Mario R. Castaneda

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In a preceding paper from this laboratory, Zinsser and Castaneda (1) reported upon the development of a method by which reliable agglutination reactions could be obtained, with Rickettsia suspensions, in sera from convalescent typhus patients and in those of convalescent or vaccinated animals. The experiments carried out by this method showed a definite(More)
Our experiments have shown that the Mooser bodies or Rickettsiae derived from guinea pigs with Mexican typhus fever can survive in bedbugs after intra-coelomic injection for 10 days, remaining capable of infection. We have also succeeded in similarly infecting bedbugs by allowing them to feed on benzolized rats in whose blood Rickettsiae had been shown to(More)
THE VIRUS OF MEXICAN TYPHUS HAS BEEN SHOWN TO MULTIPLY ABUNDANTLY IN THE FOLLOWING SPECIES OF FLEAS: Xenopsylla cheopis, Ceratophyllus fasciatus, Leptopsylla musculi, Ctenocephalus canis, Ctenocephalus felis. In all fleas, Rickettsia prowazeki was demonstrated within the epithelial cells of the stomach and within the cells of the Malpighian tubules. Whereas(More)
The intradermal inoculation of Mexican typhus virus into immune guinea pigs produces a local reaction which is similar in its appearance to the lesion observed in the skin of normal animals submitted to the same treatment. The reaction in the immune animal appears earlier and fades sooner than the lesion in the normal guinea pig. The inoculation of(More)
In a preceding (1) communication we have reported upon experiments in which we succeeded, in a certain number of rats treated with benzol, in obtaining large numbers of Rickettsiae of the Mooser type in the peritoneum as well as in the tunica and in many organs in which Rickettsiae had not been previously observed. In some of these rats we found(More)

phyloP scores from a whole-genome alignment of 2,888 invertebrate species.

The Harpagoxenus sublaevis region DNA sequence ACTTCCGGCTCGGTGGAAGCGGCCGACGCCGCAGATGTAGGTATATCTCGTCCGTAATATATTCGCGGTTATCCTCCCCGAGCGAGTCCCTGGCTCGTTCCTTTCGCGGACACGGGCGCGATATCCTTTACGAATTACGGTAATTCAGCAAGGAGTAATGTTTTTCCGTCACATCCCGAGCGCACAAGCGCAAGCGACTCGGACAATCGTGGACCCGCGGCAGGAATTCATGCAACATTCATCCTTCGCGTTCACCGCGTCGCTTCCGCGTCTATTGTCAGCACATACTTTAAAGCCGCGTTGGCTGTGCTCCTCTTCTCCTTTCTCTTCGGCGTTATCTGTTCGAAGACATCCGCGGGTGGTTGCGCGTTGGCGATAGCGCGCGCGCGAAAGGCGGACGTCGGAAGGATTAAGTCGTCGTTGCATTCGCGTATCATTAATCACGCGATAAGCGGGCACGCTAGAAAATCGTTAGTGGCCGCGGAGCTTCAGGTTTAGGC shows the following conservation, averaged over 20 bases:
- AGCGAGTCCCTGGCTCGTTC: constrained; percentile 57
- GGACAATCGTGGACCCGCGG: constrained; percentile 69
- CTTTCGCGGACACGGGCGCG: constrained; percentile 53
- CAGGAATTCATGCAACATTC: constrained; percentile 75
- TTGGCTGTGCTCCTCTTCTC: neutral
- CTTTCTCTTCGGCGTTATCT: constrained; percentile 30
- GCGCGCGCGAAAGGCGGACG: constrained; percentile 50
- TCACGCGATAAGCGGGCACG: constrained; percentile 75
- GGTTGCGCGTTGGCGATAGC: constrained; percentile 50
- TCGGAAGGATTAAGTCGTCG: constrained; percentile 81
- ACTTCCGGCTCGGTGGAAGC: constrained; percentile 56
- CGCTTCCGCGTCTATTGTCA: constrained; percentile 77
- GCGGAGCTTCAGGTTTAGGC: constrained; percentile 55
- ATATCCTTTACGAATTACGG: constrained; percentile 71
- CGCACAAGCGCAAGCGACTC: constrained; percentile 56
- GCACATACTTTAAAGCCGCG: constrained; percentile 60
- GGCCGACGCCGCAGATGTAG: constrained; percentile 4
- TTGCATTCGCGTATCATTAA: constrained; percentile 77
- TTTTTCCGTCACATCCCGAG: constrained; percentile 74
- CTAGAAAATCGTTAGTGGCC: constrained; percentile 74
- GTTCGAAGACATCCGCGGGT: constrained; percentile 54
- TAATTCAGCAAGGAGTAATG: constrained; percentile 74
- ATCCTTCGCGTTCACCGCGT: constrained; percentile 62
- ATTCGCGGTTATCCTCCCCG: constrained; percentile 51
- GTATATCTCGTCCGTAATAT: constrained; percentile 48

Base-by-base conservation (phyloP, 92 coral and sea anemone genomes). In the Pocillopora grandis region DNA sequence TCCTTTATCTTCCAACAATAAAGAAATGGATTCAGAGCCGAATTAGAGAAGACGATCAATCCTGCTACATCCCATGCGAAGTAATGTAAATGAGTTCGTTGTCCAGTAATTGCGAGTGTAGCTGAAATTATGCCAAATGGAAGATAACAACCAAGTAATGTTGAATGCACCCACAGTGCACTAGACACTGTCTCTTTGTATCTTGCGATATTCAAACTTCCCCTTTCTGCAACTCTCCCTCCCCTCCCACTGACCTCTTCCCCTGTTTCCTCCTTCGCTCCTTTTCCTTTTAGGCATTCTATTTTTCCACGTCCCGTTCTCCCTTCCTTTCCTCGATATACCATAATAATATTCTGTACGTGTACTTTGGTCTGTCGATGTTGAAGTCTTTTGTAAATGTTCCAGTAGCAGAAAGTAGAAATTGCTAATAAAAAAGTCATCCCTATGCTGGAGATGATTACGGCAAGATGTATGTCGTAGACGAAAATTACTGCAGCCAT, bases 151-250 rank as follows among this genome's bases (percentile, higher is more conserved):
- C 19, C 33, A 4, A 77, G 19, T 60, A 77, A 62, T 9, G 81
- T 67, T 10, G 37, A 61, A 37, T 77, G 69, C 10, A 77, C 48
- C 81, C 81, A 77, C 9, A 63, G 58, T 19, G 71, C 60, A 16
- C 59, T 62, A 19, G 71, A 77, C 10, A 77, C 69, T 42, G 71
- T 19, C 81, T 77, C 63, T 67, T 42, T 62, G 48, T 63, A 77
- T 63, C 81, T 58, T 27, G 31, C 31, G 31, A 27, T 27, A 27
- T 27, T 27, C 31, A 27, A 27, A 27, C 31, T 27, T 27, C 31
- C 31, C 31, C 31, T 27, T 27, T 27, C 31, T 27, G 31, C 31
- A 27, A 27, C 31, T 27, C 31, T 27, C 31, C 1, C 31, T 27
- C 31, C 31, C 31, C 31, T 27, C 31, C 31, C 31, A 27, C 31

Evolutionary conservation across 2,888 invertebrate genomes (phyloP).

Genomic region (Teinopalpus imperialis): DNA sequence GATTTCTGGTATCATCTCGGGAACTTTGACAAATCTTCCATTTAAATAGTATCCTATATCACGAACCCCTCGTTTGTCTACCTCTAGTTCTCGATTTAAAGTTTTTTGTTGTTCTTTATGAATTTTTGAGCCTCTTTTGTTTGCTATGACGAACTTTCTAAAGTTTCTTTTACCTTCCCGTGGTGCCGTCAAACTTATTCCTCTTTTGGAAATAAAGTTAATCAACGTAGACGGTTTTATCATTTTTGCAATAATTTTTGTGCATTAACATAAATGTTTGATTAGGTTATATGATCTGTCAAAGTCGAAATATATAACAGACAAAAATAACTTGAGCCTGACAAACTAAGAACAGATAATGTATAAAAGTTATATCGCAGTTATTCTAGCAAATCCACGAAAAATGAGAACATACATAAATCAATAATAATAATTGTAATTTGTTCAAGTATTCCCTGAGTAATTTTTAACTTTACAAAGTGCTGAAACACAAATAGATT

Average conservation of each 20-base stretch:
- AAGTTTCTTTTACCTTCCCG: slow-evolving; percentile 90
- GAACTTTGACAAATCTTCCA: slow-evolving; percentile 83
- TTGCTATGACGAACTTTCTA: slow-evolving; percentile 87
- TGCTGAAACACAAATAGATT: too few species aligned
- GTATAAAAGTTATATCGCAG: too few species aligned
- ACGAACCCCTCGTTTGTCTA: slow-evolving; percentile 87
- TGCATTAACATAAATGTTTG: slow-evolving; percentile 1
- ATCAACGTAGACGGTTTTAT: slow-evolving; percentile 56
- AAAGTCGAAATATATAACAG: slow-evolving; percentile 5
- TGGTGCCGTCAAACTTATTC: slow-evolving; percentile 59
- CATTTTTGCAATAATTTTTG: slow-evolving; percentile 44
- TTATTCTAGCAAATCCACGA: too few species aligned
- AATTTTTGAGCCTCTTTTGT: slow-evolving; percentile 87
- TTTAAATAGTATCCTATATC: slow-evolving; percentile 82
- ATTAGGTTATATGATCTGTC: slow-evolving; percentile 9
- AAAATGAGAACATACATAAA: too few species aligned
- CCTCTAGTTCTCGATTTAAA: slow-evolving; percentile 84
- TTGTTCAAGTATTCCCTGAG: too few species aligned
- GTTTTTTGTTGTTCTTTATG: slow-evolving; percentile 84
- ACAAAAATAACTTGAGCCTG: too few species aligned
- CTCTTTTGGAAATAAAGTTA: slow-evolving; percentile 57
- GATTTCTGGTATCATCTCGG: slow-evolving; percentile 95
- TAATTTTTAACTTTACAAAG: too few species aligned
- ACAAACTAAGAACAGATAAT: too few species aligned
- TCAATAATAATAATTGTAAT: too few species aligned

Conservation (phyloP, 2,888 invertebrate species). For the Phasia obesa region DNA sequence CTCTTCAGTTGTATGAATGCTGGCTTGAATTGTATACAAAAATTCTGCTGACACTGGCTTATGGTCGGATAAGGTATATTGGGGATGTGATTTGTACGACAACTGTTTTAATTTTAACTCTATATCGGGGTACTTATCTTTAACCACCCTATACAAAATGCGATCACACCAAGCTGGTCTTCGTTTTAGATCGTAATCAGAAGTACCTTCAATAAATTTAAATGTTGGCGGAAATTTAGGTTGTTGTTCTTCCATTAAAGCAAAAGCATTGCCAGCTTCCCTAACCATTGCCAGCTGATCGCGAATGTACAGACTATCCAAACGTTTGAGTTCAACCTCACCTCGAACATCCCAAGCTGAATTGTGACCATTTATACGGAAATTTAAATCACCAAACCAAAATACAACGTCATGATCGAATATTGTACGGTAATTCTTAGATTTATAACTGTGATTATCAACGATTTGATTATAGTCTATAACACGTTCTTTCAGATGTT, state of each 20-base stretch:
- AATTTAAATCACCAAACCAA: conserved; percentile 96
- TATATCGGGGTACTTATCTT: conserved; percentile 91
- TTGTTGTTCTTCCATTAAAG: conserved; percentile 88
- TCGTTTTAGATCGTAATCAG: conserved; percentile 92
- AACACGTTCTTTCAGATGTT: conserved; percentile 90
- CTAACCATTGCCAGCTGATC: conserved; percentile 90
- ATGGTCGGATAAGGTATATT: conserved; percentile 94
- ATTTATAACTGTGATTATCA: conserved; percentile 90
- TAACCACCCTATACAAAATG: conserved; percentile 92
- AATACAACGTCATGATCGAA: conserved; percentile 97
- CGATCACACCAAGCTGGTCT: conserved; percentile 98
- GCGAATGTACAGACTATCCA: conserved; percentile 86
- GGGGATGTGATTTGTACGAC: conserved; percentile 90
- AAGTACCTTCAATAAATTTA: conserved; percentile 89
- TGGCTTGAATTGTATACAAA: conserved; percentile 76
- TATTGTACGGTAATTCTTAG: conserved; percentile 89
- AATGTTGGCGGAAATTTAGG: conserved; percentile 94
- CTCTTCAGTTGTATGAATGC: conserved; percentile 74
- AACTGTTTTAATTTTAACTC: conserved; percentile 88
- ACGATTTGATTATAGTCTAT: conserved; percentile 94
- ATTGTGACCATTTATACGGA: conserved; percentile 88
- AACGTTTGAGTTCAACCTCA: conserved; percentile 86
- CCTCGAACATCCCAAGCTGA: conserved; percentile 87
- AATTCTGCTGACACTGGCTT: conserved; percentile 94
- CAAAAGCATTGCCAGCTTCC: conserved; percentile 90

This study of the lesions produced in the skin of guinea pigs inoculated intracutaneously with Mexican typhus virus, shows that there is an early polymorphonuclear response at the point of inoculation. As early as 24 hours after the virus is given, a mononuclear phagocytic infiltration, which is more pronounced around the larger vessels of the corium,(More)
PRECISE INTERPRETATION OF OUR EXPERIMENTS SEEMS TO IMPOSE THE FOLLOWING CONCLUSIONS: Guinea pigs inoculated with washed Rickettsiae from Mexican typhus fever develop a disease identical with that resulting from inoculations with whole tunica scrapings, blood or other virulent material, and become thereby immunized to European typhus fever. The etiological(More)
In a communication published in April, 1932 (1), the writers described a method of obtaining large numbers of Rickettsiae by the inoculation of rats previously exposed to severe short wavelength X-ray radiation. The primary purpose of these experiments was to supply us with Rickettsia material for further study of active immunization against typhus fever.(More)